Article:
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Danny Dunn on the Ocean Floor by Jay Williams & Raymond Abrashkin
Review by Paul Haggerty
Wildside Kindle Edition  ISBN/ITEM#: B01N0I95Q9
Date: 23 November 2016

Links: J. Williams' Wikipedia Entry / R. Abrashkin's Wikipedia Entry / Show Official Info /

Danny Dunn on the Ocean Floor is the fifth volume of the Danny Dunn series. It is the first volume to be written exclusively by Jay Williams, although Raymond Abrashkin, who passed away shortly after the last book was published, continues to be listed as the co-author for the remainder of the series.

Jay Williams & Raymond Abrashkin

* Danny Dunn and the Anti-Gravity Paint
* Danny Dunn on a Desert Island
* Danny Dunn and the Homework Machine
* Danny Dunn and the Weather Machine
* Danny Dunn on the Ocean Floor
* Danny Dunn and the Fossil Cave
* Danny Dunn and the Heat Ray
* Danny Dunn, Time Traveler
* Danny Dunn and the Automatic House
* Danny Dunn and the Voice from Space
* Danny Dunn and the Smallifying Machine
* Danny Dunn and the Swamp Monster
* Danny Dunn, Invisible Boy
* Danny Dunn Scientific Detective
* Danny Dunn and the Universal Glue

I particularly enjoyed the first chapter of the book, in which Danny Dunn and Irene Miller burst into Professor Bulfinch's lab with recordings of fish sounds and a theory of fish language which, if decoded, would allow people to talk to fish. Instead of dismissing the youngsters, the professor sits them down and gives them an important lesson in the scientific method, the understanding of which really needs to be better taught to the public today. And while the teenagers are sorting, decoding, and parsing all the various kinds of sounds into what categories they think they belong, the professor's own experiment, unfortunately having been forgotten, is ruined. And as the professor has to go to the airport to pick up a colleague, he asks Danny and Irene to properly dispose of the experimental remains.

In doing so, Danny and Irene discover that the experimental plastic the professor has been developing is not that easy to get rid of and they begin to experiment on its properties. In this regard this makes this one of the few cases in the series were Danny is not the one to cause the accidental discovery that drives the plot. But just to maintain the tradition, he does get to make a mess of the lab while experimenting with the experiment.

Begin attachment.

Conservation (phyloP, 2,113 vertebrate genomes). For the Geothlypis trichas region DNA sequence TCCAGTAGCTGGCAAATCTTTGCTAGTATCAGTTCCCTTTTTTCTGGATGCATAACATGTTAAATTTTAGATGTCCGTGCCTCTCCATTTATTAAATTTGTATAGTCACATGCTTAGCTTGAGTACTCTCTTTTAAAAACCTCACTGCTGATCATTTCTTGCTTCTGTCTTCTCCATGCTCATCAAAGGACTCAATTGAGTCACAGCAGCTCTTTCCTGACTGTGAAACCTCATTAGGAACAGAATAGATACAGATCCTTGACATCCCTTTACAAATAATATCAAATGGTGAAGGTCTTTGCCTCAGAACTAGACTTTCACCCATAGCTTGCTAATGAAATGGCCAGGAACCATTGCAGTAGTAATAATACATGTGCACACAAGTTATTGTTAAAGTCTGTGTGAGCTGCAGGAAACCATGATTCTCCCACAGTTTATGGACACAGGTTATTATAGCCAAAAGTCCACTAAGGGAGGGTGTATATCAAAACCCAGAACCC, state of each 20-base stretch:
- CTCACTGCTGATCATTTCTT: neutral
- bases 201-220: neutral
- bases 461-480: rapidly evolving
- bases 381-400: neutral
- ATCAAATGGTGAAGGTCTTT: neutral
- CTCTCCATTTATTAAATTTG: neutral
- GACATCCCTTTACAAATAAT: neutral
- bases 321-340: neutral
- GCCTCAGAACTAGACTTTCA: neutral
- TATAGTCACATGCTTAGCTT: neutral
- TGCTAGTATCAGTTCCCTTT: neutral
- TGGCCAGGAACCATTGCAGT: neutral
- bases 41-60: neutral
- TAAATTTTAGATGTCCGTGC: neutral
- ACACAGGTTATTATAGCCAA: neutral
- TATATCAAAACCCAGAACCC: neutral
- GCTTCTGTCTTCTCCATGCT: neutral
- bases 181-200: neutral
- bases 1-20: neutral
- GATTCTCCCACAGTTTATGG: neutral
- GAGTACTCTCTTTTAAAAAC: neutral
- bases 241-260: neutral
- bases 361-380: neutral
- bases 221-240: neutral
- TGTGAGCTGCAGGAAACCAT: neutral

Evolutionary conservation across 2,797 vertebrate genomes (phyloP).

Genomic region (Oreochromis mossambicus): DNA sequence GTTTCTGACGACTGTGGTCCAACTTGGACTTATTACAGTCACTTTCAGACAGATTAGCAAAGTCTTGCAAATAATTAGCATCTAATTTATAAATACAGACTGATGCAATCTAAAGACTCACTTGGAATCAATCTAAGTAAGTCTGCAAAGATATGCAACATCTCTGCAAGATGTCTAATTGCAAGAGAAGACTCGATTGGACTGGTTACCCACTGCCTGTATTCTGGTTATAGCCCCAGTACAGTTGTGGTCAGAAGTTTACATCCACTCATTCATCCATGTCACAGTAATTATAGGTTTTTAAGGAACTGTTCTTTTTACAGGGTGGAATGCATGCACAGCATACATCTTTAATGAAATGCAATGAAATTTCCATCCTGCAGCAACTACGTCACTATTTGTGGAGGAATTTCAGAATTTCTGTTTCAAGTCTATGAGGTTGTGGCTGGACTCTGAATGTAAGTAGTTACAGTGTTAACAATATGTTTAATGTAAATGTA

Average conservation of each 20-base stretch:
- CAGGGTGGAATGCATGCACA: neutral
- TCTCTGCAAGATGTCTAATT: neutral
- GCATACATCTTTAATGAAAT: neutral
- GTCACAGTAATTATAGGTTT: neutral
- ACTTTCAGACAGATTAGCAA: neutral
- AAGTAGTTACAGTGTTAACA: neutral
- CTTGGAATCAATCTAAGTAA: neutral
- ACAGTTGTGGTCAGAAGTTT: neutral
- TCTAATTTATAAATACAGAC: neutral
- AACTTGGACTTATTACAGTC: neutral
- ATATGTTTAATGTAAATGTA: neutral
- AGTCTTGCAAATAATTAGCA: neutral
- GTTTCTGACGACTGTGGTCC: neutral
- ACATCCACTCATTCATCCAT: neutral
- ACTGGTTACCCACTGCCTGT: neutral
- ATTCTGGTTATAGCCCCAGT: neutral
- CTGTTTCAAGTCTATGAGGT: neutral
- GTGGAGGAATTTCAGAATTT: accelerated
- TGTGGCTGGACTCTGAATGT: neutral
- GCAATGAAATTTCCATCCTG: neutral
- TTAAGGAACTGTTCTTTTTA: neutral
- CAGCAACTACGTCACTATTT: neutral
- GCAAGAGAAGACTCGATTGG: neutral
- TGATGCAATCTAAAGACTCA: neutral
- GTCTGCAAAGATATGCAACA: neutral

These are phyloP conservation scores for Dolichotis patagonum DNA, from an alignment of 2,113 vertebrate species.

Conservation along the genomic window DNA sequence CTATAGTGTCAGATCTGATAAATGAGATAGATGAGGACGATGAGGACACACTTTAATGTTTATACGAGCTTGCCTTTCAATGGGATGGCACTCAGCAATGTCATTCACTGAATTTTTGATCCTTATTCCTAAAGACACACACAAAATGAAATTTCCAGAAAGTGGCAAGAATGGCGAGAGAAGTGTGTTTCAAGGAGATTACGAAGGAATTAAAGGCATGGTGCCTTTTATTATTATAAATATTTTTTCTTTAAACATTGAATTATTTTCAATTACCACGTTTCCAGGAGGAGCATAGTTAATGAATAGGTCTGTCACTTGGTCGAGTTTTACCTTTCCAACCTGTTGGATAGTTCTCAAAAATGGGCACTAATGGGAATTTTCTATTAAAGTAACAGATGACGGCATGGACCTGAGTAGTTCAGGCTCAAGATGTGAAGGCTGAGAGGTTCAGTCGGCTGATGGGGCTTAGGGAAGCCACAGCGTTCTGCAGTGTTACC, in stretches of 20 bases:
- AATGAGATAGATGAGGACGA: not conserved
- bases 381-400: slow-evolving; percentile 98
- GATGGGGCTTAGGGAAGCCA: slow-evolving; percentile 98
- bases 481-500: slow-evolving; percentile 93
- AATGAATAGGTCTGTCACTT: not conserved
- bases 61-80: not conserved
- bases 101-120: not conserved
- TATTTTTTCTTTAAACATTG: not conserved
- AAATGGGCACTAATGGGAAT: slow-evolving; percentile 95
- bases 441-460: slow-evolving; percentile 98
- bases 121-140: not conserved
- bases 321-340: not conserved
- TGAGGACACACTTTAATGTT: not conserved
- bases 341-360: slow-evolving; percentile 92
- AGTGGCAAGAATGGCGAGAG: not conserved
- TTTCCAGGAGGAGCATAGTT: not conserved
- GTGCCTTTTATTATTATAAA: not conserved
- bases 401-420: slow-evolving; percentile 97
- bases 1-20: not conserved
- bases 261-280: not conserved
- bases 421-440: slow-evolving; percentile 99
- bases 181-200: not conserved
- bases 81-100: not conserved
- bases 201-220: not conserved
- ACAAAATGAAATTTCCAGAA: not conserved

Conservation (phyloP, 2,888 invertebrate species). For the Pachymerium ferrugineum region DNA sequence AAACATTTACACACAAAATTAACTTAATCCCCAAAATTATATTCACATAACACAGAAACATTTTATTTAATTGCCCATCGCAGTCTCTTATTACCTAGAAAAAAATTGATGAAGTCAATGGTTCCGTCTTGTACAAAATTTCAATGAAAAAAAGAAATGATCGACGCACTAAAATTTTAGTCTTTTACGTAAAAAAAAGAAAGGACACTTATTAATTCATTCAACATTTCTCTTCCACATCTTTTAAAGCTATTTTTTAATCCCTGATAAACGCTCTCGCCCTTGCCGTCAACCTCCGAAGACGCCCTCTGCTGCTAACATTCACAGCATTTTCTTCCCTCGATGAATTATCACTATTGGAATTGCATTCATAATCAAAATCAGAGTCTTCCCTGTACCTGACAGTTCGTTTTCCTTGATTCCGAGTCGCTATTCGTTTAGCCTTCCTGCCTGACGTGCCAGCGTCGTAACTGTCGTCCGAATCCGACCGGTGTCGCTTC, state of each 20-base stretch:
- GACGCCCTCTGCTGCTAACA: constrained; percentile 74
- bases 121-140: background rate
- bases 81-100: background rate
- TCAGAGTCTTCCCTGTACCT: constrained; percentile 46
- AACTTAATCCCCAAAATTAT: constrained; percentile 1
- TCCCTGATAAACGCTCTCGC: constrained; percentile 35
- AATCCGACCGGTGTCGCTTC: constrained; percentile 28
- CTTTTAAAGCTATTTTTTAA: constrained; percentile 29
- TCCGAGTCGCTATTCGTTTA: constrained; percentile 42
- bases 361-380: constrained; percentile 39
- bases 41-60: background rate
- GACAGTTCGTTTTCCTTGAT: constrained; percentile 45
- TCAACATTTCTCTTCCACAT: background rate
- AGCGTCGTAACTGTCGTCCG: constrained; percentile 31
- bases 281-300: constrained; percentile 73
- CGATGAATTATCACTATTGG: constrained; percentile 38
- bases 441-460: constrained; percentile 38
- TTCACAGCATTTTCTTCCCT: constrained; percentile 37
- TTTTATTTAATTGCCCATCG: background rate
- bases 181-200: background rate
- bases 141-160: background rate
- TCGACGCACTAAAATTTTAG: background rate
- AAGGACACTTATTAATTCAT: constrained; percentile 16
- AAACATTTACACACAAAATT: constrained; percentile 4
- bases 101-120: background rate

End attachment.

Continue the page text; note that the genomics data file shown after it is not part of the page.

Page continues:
So, the wondrous invention of the book is created, a plastic that is totally transparent, yet stronger than steel. And the professor's friend, Dr. A.J. Grimes provides the application due to his need to create a submarine (mesoscaphe for the pedantic) capable of serving as a deep-sea research lab. And thanks to time compression through careful editing, the Sea Urchin is built and ready for testing within mere paragraphs. Naturally, as the series has Danny Dunn in all the titles, Danny and his friends are invited to travel to Mexico to see the maiden voyage and, if all goes well, get a short cruise as well. All, as their parents are assured, in perfect safety. Well, that's the plan, anyway.

Jay Williams did some serious research with multiple experts, and it shows in some fairly in-depth discussions of the internal workings of the Sea Urchin, and how deep sea research is done. But, in the end, this is a YA adventure story, and we come to the exciting life and death struggle in good time. Through nobody's fault (although Danny is naturally involved), the Sea Urchin becomes stranded in the dark, deep beneath the sea, unable to find it's way home, as power and oxygen dwindle. How will the explorers make it to safety? Well, that would be telling. But Danny and friends weren't playing around with fish language for nothing.

For the history buff, the first real mesoscaphe, the prosaically named Mesoscaphe, and made merely of mundane steel, was launched in 1964, four years after this book's publication.

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